A high-stakes case at Britain’s highest court that ended in defeat for top poker player Phil Ivey is a seismic ruling with huge ramifications for criminal law and individuals accused of fraud, lawyers say, as it hands more power to prosecutors ahead of several major trials where bankers stand accused of rigging rates and markets.
Tyson Foods Inc. on Friday urged an Illinois federal judge to toss an antitrust lawsuit over broiler chickens originally brought in Florida, describing the purported chicken price-fixing conspiracy alleged by Chicken Kitchen USA LLC as "bare bones" and without a legal claim.
The U.K.’s primary competition authority said Friday that it will now be the first point of contact for companies in any industry looking to provide information about cartel activity in exchange for leniency, centralizing a process that had fallen to the country’s individual sector regulators.
A split Tenth Circuit panel declined to reconsider its decision upholding the toss of a $6.3 million jury verdict against Cox Communications in a suit alleging the company illegally tied the rental of set-top boxes to its premium interactive cable services, according to an order issued Thursday.
An Uber customer accusing the ride-hailing company of fixing prices told a New York federal court Wednesday that new evidence about default smartphone settings proves he likely didn’t see a hyperlink to terms that forced him into arbitration, urging the judge to allow further fact-finding on the issue.
A Florida federal judge on Thursday ordered Alcon Laboratories to produce communications between a doctor and a high-ranking employee that consumers say may be "highly relevant" to countering one of the company's primary defenses in antitrust litigation over purported price-fixing of disposable contact lenses.
A group of attorneys general told the Federal Communications Commission they object to Sinclair Broadcast Group Inc.’s proposed acquisition of Tribune Media Co., saying Thursday the deal should be either blocked or delayed until a related D.C. Circuit case is decided.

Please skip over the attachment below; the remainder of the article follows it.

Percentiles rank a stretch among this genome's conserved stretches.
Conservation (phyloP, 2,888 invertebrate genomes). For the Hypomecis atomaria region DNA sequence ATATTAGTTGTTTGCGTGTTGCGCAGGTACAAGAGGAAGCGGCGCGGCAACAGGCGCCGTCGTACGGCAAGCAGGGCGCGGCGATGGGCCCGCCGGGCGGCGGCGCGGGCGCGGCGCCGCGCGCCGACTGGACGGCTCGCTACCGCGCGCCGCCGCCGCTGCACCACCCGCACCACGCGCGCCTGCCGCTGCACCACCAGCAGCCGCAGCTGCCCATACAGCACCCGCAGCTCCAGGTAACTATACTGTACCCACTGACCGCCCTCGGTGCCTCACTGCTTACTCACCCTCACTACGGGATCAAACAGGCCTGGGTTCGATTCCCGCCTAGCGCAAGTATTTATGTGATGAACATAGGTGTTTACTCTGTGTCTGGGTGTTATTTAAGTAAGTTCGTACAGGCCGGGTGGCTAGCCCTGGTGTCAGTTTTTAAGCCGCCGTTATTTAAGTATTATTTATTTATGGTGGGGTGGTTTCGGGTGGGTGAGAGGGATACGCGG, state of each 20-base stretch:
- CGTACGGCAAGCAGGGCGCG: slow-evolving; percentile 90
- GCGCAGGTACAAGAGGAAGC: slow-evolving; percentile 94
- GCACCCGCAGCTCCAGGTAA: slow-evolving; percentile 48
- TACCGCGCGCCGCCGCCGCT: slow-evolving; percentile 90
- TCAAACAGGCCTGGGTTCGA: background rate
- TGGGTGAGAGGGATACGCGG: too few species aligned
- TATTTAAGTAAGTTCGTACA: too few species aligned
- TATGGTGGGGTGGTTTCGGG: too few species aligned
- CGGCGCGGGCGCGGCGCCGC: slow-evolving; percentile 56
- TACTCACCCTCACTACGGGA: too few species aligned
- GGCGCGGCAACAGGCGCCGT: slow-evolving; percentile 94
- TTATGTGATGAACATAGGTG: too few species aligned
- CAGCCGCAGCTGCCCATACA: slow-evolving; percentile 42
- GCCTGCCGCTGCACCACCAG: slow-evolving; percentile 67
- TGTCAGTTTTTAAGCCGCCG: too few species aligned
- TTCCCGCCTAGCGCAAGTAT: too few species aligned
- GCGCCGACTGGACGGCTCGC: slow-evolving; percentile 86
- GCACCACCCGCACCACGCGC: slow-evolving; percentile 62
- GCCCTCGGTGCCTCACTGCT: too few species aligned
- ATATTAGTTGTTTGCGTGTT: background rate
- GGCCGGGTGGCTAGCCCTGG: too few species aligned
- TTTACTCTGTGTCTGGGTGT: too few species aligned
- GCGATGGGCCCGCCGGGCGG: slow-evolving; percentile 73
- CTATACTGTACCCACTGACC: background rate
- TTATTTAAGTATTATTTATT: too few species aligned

K&L Gates LLP said Thursday it hired a former Steptoe & Johnson LLP international trade pro as a partner in its Washington, D.C., office, bolstering the firm’s capabilities in intellectual property, antitrust and cross-border trade matters.
Wal-Mart Stores Inc. and Visa Inc. have struck an accord in multidistrict antitrust litigation over card-swiping fees, according to a pair of stipulations filed in New York federal court Thursday.
Increasing industry consolidation could have a detrimental effect on workers’ mobility in the marketplace and suppress wages, and must receive sufficient consideration during the merger review process, Sen. Cory Booker, D-N.J., said in a letter Wednesday to U.S. Department of Justice and the Federal Trade Commission officials.
Two units of Brazilian engineering conglomerate Odebrecht SA asked a New York federal judge to dismiss securities fraud claims brought by a group of hedge funds, saying the funds haven’t adequately shown harm.
The U.S. Department of Justice is preparing for litigation challenging AT&T’s planned $85 billion purchase of Time Warner in case settlement talks over the megadeal's competitive effects fall through, a source close to the matter told Law360 on Thursday.
The U.S. Federal Trade Commission reported Wednesday that pay-for-delay patent settlements between brand and generic-drug manufacturers declined from 2014 to 2015, continuing a sharp decline of such deals following the high court’s 2013 Actavis decision.
The U.S. Department of Justice has received an offer from industrial equipment manufacturer Parker Hannifin to sell the aviation fuel filtration business at the center of the agency’s post-closing challenge to its $4.3 billion Clarcor acquisition, a source with knowledge of the case told Law360 on Thursday.
A media advocacy group on Thursday called on state attorneys general to take a microscope to Sinclair Broadcast Group Inc.’s proposed acquisition of Tribune Media Co., saying that the deal will hamper competition and result in higher retransmission fees in each of the states where Sinclair operates.
The Senate Judiciary Committee approved a bill Thursday that would heighten protections for whistleblowers who report antitrust violations, allowing them to sue in court if they are fired, demoted or otherwise retaliated against.
Footwear maker USA Dawgs Inc. on Tuesday objected to an order requiring it to produce additional financial statements in its severely trimmed suit accusing Crocs Inc. leadership of fraudulently obtaining patents, arguing that the information is no longer relevant given the narrowed scope of the case.